Subversion

From Wikipedia, the free encyclopedia
Jump to navigation Jump to search

Subversion is a systematic attempt to overthrow or undermine a government or political system by persons working from within.[1] Subversion works against structures of power, authority, exploitation, servitude, and hierarchy. A subversive is something or someone that works against an organization or system.

Subversive activity is the lending of aid, comfort, and support to individuals, groups, or organizations that work for the overthrow of governments by force and violence. Actions against the best interests of the government, and which are not treason, sedition, sabotage, or espionage are put in the category of subversive activity.

Laws[change | change source]

China[change | change source]

Subversion is a crime in China. The government of the People's Republic of China prosecutes subversives under Articles 102 through 112 of the state criminal law.[2] These laws describe behavior that can be a threat to national security. China has prosecuted many dissidents using these laws. Articles 105 and 111 are used the most often to silence political dissent.[2] Article 105 makes it a crime to organize, make a secret plan, work against the national order, or tell rumors to make people fight the national order or overthrow the socialist system.[3] Article 111 prohibits stealing, secretly collecting, purchasing, or illegally providing state secrets or intelligence to an organization, institution, or personnel outside the country.[4]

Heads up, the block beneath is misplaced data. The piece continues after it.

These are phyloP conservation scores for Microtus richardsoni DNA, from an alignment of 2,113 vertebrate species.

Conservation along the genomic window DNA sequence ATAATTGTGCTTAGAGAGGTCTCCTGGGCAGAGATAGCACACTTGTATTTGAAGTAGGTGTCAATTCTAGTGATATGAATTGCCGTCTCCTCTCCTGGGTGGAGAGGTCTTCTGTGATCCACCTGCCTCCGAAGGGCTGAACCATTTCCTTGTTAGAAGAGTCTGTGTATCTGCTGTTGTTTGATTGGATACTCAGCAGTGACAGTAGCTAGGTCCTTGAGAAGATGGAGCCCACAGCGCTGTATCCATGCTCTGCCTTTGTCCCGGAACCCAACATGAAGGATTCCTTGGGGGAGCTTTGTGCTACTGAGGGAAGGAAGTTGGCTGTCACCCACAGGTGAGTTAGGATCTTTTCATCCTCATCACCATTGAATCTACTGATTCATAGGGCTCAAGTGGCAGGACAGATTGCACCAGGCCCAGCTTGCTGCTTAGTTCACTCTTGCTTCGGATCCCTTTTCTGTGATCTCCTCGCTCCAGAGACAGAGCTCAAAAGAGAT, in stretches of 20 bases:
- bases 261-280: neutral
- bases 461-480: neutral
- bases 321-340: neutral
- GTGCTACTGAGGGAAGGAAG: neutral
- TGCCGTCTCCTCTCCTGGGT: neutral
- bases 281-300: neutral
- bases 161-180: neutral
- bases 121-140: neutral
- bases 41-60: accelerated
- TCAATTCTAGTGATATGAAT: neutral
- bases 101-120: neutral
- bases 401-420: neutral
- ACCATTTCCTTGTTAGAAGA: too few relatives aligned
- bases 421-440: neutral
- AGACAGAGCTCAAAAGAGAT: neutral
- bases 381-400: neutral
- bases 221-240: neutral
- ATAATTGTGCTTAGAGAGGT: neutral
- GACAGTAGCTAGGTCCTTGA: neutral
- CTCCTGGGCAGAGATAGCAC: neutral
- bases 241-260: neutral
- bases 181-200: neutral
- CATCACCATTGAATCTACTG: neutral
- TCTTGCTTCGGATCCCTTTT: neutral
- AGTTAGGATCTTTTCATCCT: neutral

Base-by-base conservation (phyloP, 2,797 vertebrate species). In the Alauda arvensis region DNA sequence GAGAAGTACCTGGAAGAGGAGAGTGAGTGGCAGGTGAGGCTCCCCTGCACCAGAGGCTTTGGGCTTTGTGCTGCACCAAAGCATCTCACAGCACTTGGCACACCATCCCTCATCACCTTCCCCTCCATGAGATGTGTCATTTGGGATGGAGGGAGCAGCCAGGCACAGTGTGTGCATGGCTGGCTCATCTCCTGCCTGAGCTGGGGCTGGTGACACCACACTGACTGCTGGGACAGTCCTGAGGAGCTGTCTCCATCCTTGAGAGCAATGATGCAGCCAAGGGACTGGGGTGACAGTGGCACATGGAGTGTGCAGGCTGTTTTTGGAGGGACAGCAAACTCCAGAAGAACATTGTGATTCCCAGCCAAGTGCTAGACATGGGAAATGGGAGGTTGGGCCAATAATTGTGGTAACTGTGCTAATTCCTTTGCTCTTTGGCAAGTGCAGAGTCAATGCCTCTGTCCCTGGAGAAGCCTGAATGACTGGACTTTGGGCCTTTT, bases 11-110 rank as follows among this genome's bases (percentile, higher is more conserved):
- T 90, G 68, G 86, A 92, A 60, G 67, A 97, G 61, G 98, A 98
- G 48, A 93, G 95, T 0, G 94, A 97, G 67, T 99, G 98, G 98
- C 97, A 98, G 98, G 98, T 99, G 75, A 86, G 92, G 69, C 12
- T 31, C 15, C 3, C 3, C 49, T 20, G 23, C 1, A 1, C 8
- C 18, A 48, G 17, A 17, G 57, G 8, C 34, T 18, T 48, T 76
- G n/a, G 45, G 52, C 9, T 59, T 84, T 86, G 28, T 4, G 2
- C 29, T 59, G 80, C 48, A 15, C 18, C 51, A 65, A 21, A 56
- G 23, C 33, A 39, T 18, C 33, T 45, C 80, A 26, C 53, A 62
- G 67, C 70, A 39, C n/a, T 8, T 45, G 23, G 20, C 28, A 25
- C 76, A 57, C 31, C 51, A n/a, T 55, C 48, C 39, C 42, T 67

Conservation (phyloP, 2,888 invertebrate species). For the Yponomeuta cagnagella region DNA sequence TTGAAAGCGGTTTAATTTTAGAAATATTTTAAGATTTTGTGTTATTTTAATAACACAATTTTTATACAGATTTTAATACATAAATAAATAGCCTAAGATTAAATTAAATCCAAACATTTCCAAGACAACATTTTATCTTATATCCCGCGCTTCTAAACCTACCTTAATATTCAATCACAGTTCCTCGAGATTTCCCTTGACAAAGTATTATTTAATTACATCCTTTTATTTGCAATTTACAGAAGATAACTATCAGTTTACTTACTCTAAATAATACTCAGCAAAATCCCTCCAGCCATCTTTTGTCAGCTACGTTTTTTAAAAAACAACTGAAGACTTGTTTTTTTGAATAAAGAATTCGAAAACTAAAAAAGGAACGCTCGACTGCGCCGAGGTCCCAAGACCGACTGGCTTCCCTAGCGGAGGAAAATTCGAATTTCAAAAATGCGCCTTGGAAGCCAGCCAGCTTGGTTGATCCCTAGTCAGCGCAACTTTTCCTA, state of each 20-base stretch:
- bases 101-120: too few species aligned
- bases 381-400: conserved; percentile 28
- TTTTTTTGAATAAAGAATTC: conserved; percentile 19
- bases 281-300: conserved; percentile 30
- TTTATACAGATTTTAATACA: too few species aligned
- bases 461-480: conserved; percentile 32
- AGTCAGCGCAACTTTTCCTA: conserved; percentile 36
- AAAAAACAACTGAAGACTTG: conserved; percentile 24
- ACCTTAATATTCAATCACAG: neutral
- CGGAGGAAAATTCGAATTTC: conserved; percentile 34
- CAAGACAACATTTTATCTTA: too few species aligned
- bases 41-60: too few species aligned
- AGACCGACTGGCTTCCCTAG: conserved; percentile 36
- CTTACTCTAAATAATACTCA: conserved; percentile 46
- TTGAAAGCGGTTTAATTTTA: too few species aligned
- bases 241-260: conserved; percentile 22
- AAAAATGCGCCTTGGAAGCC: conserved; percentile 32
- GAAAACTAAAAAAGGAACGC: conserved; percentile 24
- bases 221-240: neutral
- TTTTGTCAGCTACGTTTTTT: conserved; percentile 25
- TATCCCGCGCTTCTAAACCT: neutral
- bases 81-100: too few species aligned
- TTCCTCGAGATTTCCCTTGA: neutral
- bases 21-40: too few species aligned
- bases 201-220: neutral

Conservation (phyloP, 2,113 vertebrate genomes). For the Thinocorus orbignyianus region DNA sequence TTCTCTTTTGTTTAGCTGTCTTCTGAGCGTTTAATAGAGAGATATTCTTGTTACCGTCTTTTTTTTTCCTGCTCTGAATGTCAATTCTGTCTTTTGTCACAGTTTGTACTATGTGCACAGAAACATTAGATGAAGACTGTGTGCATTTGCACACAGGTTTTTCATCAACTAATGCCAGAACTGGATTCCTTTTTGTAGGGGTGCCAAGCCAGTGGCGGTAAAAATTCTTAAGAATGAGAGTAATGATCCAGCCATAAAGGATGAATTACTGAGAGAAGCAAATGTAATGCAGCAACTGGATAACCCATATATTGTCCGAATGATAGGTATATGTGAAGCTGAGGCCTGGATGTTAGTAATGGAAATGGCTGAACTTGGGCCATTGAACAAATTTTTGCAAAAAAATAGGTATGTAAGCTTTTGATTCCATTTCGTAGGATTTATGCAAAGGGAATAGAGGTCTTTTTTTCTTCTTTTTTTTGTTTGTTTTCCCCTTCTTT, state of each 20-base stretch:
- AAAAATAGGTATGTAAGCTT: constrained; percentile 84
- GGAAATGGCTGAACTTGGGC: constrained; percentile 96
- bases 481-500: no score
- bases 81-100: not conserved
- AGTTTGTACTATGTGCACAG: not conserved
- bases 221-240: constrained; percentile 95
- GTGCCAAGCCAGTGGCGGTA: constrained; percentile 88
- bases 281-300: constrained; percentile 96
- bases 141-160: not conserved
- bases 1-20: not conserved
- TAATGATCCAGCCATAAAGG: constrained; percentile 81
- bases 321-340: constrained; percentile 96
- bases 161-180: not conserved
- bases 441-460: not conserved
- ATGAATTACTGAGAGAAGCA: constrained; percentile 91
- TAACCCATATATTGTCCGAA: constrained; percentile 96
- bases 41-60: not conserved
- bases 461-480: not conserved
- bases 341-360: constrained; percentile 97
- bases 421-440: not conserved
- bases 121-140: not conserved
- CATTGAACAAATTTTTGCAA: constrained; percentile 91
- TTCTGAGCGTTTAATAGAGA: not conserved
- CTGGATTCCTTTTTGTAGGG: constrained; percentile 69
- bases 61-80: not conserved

United Kingdom[change | change source]

There is no crime defined as "subversion" in British Constitutional law. There is a crime of treason. Legal experts have tried define subversion, but political and legal thinkers could not reach a general agreement.[5][6]

References[change | change source]

  1. "Definition of SUBVERSION". www.merriam-webster.com. Retrieved 2017-10-13.
  2. 2.0 2.1 Silencing Critics by Exploiting National Security and State Secrets Laws. Congressional-Executive Commission on China.
  3. Coliver, Sandra (1999). Secrecy and liberty: national security, freedom of expression and access to information. Martinus Nijhoff Publishers. p. 243. ISBN 978-9041111913.
  4. Coliver, 1999, p. 245.
  5. Spjut, R. J. (1979). Defining Subversion. British Journal of Law and Society, 6(2), 254-261
  6. Gill, Peter (1994). Policing politics: security intelligence and the liberal democratic state. Routledge. p. 119. ISBN 978-0714634906

Other websites[change | change source]